In 1899 HMS Ganges an old 2nd rate of 84 guns built in Bombay in 1821, took up station in Harwich harbour. She was there to serve as a training ship for young boys joining the Royal Navy. For seven years the old Ganges served her purpose but a severe winter proved that better conditions were necessary to ensure the well-being of the boys. Thus, the sick quarters were the first permanent building on land that previously had served for recreation purposes only.

HMS Ganges

H.M.S. GANGES circa 1899

This move was soon followed by the transfer of most of the training ashore, despite fierce opposition from those who could not envisage sailors being trained on dry land. The old Ganges was eventually towed away to be replaced by Ganges II, which served until 1923 as a gunnery and accommodation ship.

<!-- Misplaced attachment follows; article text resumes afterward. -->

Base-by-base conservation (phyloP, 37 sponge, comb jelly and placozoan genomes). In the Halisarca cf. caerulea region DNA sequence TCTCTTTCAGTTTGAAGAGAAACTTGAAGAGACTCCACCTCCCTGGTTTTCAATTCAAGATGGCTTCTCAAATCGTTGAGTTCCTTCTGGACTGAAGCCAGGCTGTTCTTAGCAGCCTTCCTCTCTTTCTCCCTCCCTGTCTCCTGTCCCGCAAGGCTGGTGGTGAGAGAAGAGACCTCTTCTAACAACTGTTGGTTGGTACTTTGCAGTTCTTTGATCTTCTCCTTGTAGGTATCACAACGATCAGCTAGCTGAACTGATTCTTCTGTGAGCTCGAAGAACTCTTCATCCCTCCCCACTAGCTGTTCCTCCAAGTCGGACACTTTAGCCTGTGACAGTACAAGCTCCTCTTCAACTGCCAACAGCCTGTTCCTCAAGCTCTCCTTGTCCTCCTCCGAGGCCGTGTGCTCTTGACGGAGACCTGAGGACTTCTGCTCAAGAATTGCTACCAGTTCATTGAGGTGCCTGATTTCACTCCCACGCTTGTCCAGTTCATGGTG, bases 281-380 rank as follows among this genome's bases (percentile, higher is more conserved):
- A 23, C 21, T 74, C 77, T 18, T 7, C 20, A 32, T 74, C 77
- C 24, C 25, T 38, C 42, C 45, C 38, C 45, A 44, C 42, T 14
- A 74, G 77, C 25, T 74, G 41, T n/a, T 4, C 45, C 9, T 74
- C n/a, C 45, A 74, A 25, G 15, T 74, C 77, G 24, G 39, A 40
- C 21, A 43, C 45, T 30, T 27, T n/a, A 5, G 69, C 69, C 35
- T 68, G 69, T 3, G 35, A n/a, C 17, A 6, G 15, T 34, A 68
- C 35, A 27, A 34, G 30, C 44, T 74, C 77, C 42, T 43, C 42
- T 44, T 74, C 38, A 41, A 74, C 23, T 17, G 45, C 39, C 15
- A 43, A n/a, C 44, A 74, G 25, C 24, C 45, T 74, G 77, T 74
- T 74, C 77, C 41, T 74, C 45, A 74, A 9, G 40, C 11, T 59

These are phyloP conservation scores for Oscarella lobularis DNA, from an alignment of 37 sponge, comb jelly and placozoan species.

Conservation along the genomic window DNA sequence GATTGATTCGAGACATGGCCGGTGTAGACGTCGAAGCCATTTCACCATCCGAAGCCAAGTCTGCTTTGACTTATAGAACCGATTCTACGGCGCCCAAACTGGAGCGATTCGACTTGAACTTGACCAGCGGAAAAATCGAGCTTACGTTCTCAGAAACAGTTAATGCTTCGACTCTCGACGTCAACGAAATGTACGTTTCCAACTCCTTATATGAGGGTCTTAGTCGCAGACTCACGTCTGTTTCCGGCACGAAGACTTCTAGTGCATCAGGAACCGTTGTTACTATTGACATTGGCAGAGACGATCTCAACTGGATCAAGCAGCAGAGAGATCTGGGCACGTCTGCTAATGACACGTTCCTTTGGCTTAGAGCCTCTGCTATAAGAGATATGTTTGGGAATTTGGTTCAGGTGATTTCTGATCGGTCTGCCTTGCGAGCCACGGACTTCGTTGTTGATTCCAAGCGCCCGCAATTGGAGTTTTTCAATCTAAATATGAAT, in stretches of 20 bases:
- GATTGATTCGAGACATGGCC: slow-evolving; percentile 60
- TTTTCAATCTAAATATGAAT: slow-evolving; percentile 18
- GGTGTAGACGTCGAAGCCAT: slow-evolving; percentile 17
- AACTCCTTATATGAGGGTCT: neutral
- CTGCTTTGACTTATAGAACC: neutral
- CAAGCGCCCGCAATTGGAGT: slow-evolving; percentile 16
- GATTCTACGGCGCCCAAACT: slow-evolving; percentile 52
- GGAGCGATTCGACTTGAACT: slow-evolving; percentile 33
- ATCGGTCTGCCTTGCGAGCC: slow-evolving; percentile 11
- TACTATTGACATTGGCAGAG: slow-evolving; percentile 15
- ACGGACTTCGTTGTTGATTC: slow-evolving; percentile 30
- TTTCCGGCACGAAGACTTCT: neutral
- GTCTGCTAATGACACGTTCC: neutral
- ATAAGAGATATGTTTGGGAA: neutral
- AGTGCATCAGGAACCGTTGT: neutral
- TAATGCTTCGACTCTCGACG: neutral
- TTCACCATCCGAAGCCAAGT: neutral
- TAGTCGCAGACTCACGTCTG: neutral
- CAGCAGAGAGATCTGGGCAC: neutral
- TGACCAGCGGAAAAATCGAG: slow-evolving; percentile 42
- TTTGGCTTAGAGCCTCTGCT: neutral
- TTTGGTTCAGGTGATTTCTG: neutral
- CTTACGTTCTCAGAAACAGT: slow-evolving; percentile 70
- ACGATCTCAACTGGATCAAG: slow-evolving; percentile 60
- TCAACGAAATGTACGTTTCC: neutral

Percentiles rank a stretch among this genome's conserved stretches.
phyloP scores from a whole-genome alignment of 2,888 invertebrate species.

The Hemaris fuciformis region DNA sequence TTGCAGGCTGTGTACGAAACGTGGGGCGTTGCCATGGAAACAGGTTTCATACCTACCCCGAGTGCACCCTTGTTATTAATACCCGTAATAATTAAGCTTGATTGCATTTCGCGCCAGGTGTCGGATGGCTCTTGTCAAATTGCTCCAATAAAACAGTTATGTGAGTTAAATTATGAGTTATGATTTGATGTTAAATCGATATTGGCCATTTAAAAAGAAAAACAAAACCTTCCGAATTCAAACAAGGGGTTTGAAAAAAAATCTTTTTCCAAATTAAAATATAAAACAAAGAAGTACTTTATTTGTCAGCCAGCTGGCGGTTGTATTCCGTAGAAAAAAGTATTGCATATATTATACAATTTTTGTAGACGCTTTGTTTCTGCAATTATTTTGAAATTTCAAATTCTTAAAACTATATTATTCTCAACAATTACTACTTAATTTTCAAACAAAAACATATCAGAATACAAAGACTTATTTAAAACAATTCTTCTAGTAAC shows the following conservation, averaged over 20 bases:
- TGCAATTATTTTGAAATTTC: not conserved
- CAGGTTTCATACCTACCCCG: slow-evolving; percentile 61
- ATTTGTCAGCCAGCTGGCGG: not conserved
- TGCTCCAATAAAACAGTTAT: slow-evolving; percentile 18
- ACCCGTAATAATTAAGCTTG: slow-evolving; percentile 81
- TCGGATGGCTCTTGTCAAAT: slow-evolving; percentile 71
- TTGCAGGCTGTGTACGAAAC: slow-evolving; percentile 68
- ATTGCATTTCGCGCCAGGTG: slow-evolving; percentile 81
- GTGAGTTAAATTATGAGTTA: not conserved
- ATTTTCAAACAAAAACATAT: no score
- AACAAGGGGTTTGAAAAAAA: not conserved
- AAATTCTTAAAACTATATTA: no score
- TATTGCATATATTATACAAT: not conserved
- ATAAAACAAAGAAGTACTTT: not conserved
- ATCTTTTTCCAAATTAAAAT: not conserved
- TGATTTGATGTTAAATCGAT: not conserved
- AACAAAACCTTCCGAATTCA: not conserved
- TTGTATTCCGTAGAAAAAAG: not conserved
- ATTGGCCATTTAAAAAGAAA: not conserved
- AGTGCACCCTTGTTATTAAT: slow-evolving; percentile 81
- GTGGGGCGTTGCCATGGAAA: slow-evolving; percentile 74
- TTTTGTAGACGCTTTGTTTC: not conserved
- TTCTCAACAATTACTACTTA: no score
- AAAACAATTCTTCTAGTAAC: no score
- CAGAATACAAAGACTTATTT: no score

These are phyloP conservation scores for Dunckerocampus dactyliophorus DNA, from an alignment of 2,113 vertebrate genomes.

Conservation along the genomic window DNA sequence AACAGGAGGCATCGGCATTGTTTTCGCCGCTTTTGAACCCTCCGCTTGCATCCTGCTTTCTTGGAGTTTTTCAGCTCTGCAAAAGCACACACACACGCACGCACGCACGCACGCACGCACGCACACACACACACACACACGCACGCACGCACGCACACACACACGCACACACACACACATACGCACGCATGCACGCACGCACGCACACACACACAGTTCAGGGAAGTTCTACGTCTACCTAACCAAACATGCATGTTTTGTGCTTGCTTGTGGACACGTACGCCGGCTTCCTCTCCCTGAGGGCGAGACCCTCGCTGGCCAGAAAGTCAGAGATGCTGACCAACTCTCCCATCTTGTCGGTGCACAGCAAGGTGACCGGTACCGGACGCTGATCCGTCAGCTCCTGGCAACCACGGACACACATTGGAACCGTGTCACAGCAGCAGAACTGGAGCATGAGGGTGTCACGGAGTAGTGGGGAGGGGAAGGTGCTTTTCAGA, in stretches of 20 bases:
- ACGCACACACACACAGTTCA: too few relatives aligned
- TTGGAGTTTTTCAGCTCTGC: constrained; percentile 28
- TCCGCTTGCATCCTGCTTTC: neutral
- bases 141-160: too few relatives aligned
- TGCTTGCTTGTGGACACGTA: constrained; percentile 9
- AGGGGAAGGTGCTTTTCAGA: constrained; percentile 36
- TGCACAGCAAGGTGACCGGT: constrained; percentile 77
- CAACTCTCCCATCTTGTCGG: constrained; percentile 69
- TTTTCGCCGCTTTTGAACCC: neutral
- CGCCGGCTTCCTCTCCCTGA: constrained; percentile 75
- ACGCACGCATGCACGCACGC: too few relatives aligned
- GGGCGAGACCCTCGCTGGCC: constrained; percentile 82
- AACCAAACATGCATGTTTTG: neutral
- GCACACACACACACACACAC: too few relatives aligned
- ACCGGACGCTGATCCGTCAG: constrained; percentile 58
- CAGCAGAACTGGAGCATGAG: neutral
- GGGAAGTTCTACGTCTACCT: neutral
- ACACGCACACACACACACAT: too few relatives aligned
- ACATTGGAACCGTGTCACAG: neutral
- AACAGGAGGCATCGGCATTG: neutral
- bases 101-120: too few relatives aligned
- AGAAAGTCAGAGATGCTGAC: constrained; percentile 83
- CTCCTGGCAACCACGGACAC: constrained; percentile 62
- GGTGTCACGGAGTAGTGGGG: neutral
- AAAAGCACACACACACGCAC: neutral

By this time the establishment was virtually the one which lasted until the closure of Ganges . Incorporated into the plan were two Martello Towers which were built in 1808 as defence against invasion. These two towers still stand, overlooking the harbour.

HMS Ganges training depot

Over all those years the one aim of the Establishment had remained the same. This was to train boys of 15-16 to take their place as responsible sailors in the Fleet. An average of 1,800 per year had passed through since the Second World War. Many of the lads trained here were officers in the Royal Navy, some of whom served in Ganges. Three achieved Flag rank, Admiral Sir Phillip Enright (after whom the Technical training block was named) served in Ganges as a boy and, later, as the Executive Officer.
Training in Ganges was divided into three equally important parts. One was education, which continued the boy's schooling. The second part was his technical training; this taught him the groundwork of the career he would follow when he joined the Fleet. The third was character training, which, in brief, taught him to stand on his own two feet.